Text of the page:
The first option – cleaning house – would set Indy up for another run of success. The second – maintaining the status quo – would guarantee plenty of available seats at Lucas Oil Stadium in the near future.
I'm siding with an extreme makeover.
Irsay should thank Bill Polian, Chris Polian, Jim Caldwell, most of the coaching staff and maybe a couple of veteran free agents and retool the operation. It's not personal. It's business. A severe jolt is what the franchise needs.
The Colts are 0-7 and surrendered more points Sunday than they ever had and more than any NFL team since 1985. The current roster is the weakest in years. That's the Polians' fault, even with injuries to Peyton Manning, Gary Brackett and Melvin Bullitt. The game-day play in New Orleans was undisciplined and confused. That's the coaches' fault.
Some kind of change is needed. That's not up for debate.
Popular consensus seems to favor the Colts building for the future with a healthy Manning mentoring his replacement, possibly Stanford quarterback Andrew Luck.
The Colts, if they have that top pick, should consider either trading the pick before the draft, drafting Luck and then trading him, switching to Luck and shopping Manning or developing the eventual quarterback transition.
The idea of trading Manning sounds like sacrilege until you remember San Francisco 49ers fans watched Joe Montana leave and play for the Kansas City Chiefs. Now, the 49ers had Steve Young to plug in when Montana left. The Colts don't yet have a similar replacement. Maybe there's a Young in this year's draft. Maybe it's Luck.
I don't believe Irsay has the stomach or heart to trade Manning, assuming Manning doesn't retire from his neck issues. Manning's return to the field can't be assumed, however, which makes this coming offseason even more important.
Irsay wants Manning to retire as a Colt, which is why he signed him to the gigantic new contract. It's a nice sentiment, but sentiment doesn't win games or keep teams among the elite in the NFL.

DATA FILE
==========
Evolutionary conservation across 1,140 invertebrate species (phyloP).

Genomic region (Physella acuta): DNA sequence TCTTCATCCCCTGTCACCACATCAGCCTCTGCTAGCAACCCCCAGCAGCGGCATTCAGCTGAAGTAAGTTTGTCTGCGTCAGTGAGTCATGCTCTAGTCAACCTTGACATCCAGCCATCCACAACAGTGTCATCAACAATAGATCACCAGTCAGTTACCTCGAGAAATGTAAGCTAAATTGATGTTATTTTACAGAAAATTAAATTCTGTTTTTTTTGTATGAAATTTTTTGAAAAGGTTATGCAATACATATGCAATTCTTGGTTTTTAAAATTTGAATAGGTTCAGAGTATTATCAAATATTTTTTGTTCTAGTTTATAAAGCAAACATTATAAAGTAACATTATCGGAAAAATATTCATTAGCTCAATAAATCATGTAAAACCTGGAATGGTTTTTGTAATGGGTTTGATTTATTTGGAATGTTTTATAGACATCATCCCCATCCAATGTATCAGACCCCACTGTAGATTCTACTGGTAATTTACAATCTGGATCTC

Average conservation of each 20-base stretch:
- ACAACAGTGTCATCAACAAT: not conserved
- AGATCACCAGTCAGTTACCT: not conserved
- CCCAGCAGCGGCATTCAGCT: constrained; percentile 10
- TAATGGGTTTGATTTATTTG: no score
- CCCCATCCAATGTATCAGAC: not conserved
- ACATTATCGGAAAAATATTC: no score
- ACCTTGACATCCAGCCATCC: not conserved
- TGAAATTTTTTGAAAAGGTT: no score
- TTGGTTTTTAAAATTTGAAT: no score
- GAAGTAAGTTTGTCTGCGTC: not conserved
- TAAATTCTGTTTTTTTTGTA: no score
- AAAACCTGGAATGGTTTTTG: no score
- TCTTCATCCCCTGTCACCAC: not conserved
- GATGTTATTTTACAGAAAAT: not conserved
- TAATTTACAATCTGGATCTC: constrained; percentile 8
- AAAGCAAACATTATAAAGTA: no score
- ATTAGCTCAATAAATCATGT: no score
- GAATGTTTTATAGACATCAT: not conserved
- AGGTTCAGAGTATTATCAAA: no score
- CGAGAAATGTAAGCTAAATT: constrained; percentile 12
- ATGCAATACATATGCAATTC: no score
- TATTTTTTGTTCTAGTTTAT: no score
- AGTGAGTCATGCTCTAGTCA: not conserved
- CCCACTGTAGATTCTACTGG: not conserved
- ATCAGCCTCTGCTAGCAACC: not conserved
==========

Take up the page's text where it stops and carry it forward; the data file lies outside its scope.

There are teams out there who would be willing to pay a nice price for a healthy Manning. I'm thinking Washington Redskins, for starters. And that price has to be higher than the first-round picks the Oakland Raiders traded for Carson Palmer.
The downside to that idea, and it's a big one, is that Manning might then lead another team to a Super Bowl title while the Colts miss the playoffs again in the process of rebuilding.
I'm not advocating trading Manning. The ideal would have him playing well for three more years, mentoring his successor and maybe eventually moving into a coordinator's role. I'm just saying everything should be on the table in considering how to fix the Colts.
If the Colts stand still, hoping the return of Manning changes everything, they'll be wrong. More moves are necessary to build beyond the next couple seasons. Manning might have guided this team to 3-4 or 4-3 at this point. But he'll be 36 next season and he doesn't play cornerback or tackle anyone.
Can a healthy Manning still lead a team to the Super Bowl? Yes, if that team has the rest of its game (defense, special teams) in order. I feel good about the Colts' punting and field-goal kicking right now. Not so much everything else.
At the very least, the 62-7 loss to the Saints revealed the time is approaching for fresh leadership. Caldwell was hired because he offered a smooth transition from Tony Dungy, similar in style and approach. That worked short term. Yet where are the decisions, game-day or otherwise, that serve as an example of Caldwell's unique strengths as a coach?
Right or wrong, Caldwell is best known for pulling his starters rather than shooting for the perfect season in 2009. He's a good man and he has his players' respect. But pro coaching is a bottom-line job and it's unacceptable to be 0-7 and the worst team in football.
The Colts could use a fresh voice who challenges veterans, ditches ineffective schemes and players and hires assistant coaches who are innovative and adept at adjusting their game plans on the fly. One of Dungy's strengths was how his teams regrouped at halftime and played better in the third quarter. That hasn't happened with regularity recently.
Manning's absence caught everyone off guard, and accelerated the arrival at the crossroads where the Colts are standing. But they can no longer deny the locale.
The Colts of 2002-2010 ranked with the Patriots and Steelers as the NFL's best.
Yesterday, all their troubles seemed so far away. Now it looks as though they're here to stay, unless Irsay makes the tough calls and shakes things up to build a contender again.